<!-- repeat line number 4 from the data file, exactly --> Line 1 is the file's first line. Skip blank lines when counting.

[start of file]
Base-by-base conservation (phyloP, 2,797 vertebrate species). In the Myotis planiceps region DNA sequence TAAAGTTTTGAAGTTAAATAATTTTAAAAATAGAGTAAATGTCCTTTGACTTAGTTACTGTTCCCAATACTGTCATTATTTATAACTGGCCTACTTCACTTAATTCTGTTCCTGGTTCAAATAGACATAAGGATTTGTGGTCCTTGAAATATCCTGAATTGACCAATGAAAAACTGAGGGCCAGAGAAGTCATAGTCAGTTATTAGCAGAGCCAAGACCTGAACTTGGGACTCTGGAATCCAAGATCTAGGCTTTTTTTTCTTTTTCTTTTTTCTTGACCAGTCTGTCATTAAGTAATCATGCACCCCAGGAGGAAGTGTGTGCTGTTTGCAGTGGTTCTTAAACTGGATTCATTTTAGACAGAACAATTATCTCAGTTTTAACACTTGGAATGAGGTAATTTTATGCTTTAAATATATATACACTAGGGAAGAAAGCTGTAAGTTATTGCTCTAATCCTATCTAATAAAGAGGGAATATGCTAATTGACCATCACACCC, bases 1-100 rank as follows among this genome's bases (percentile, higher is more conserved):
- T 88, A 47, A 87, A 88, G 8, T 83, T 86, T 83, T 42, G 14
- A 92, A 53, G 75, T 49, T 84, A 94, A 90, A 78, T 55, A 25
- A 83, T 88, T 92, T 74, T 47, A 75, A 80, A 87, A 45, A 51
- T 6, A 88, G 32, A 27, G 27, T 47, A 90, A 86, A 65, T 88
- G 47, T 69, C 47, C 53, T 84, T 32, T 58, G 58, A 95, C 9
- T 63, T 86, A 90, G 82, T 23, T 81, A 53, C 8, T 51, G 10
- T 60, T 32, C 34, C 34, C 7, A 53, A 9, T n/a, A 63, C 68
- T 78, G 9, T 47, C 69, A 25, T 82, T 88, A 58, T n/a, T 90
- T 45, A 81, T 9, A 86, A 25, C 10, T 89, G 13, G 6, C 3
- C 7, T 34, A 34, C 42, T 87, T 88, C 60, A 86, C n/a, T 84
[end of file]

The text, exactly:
- A 83, T 88, T 92, T 74, T 47, A 75, A 80, A 87, A 45, A 51